Protecting enterprises from cyber threats is a constant battle which requires adequate staffing, the right hardware as well as dedicated software tools ands cyber security budget to ensure that your IT security staff can keep your data and systems locked down against rogue attacks.
To accomplish this mission-critical responsibility, it's important to start with matching your designated budget to the tasks at hand, whether they involve additional staff members, new or upgraded equipment and software, or refined security procedures aimed at users and customers.
Whatever amount you have in your cyber security budget, it is beneficial to analyze your company's security needs with a top to bottom risk assessment each year, so you can evaluate your existing security and learn what else is needed to tighten your IT systems.
Through a cyber security risk assessment, you can find your company's security strengths and weaknesses and learn where more dollars and staff time can help bolster your needed defenses, while also determining if you are doing a good job meeting the latest threats from potential attackers.
What to Consider When Evaluating Your Cyber Security Budget
Be sure to evaluate everything your company uses, from your legacy systems and the costs of their updates and maintenance, to the costs of deployed network security appliances and everything in-between, according to a June 2016 blog post on cyber security budgeting by public accounting and consulting firm Crowe Horwath.
"Careful consideration of how to secure your legacy business systems, what, if any, network security appliances are needed, and which lower-cost solutions can be implemented will give management a better idea of what their needs are in terms of a cybersecurity budget," the post states. "Once these needs are mapped into the organization’s long-term plan, the available capital can be allocated for new development. When the budget for new projects is combined with the budget for ongoing maintenance and monitoring requirements, an organization will be able to determine its annual budget for both people and money."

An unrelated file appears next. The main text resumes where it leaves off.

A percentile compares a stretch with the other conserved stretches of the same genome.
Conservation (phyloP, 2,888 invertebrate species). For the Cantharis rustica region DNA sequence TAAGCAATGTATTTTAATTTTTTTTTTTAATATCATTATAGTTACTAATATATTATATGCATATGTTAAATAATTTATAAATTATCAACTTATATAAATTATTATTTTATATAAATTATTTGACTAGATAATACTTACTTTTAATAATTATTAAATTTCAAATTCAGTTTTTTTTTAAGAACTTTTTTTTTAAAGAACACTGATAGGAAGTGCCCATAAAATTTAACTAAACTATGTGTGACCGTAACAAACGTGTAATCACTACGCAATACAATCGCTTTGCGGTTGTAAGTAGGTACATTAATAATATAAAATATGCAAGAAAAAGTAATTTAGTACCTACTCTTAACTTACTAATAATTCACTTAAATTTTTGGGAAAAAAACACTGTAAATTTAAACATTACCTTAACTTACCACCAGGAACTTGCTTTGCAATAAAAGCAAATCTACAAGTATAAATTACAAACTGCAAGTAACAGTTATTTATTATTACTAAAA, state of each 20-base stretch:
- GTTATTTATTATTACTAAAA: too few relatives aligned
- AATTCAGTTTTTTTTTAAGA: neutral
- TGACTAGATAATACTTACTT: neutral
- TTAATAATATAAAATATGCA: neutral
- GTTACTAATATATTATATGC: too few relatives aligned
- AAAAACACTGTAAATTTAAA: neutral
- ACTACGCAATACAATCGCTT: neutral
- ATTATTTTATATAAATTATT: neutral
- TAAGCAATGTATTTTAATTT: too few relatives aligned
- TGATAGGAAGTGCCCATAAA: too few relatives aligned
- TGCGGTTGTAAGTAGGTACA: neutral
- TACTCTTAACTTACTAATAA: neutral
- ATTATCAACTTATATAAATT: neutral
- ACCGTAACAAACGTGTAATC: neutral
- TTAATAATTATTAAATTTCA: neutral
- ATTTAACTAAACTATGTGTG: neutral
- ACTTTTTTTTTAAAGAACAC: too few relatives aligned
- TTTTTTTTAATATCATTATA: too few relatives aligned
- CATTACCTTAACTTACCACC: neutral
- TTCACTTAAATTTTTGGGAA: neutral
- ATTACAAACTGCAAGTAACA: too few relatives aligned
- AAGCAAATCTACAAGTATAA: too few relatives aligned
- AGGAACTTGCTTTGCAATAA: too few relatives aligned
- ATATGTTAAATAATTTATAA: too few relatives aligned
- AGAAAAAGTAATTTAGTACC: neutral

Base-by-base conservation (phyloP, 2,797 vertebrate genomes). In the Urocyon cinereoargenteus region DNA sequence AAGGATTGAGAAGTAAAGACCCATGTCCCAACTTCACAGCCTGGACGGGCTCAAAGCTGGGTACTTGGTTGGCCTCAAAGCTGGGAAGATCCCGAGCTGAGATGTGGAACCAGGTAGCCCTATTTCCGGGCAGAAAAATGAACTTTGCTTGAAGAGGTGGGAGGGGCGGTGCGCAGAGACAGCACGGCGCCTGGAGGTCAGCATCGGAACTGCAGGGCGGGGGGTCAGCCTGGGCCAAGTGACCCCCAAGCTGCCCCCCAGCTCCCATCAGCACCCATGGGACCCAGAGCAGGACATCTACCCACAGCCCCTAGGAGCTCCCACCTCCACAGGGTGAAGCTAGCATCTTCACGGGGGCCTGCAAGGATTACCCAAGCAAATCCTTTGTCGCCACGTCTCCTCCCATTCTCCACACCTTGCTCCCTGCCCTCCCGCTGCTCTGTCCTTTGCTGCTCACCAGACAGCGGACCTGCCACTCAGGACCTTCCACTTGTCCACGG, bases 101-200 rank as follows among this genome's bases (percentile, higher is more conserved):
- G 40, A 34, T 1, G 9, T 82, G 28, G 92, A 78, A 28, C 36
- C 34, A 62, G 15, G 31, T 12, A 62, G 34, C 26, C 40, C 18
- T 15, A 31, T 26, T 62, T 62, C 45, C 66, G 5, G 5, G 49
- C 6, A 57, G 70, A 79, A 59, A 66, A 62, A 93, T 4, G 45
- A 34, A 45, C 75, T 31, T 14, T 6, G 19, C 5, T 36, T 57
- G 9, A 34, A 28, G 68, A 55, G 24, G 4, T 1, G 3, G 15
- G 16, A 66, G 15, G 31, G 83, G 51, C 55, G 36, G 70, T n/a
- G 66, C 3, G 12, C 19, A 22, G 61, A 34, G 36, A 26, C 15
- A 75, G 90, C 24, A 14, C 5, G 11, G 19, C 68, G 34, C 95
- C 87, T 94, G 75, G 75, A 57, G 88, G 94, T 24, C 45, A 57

How Much Should Your Company Budget for Cyber Security?
As you plan your cyber security budget, it’s important to remember that it should be "geared toward identifying the most critical material risks to your organization … and reducing, mitigating, or transferring those risks," according to BitSight. Those risks could come from external threats outside your company, internal threats inside your company or through supply chain threats inside your company's networks.
Sometimes companies have a difficult time recognizing the need for cyber security budgets because they'd rather spend money on new initiatives and products for customers, but that is an unwise strategy, according to an August 2016 post on the IBM Security Intelligence Blog.
To counter that issue and make your indisputable case for a healthy cyber security budget, be sure that you clearly show your company's board the value in investing in cybersecurity to protect the company, its data, its customers and its good name, as opposed to seeing the company's name in the headlines about a damaging security breach.
The Gordon-Loeb model for investing in information security, which was developed by a team of researchers at the Robert H. Smith Business School at the University of Maryland, helps businesses evaluate their cyber security needs based on a list of factors, including risks, costs and expected benefits. A brief video describing the method provides a place for your company to start with the evaluation process.
Whatever you do, it is important that you start somewhere in planning your enterprise's cyber security budget each year. This spending may not bring in more revenue, but it will go a long way to protect you from security mistakes and vulnerabilities that will cost your company in reputation, productivity and in relationships with customers.
Maria is a strategic marketer who brings over a decade of digital marketing experience to 5nine. As a software industry insider, she brings a fresh voice and insight into content development projects at 5nine. Maria enjoys making complex topics accessible and engaging to various audiences by addressing their pain points and tailoring solutions that help IT professionals optimize and streamline their business processes.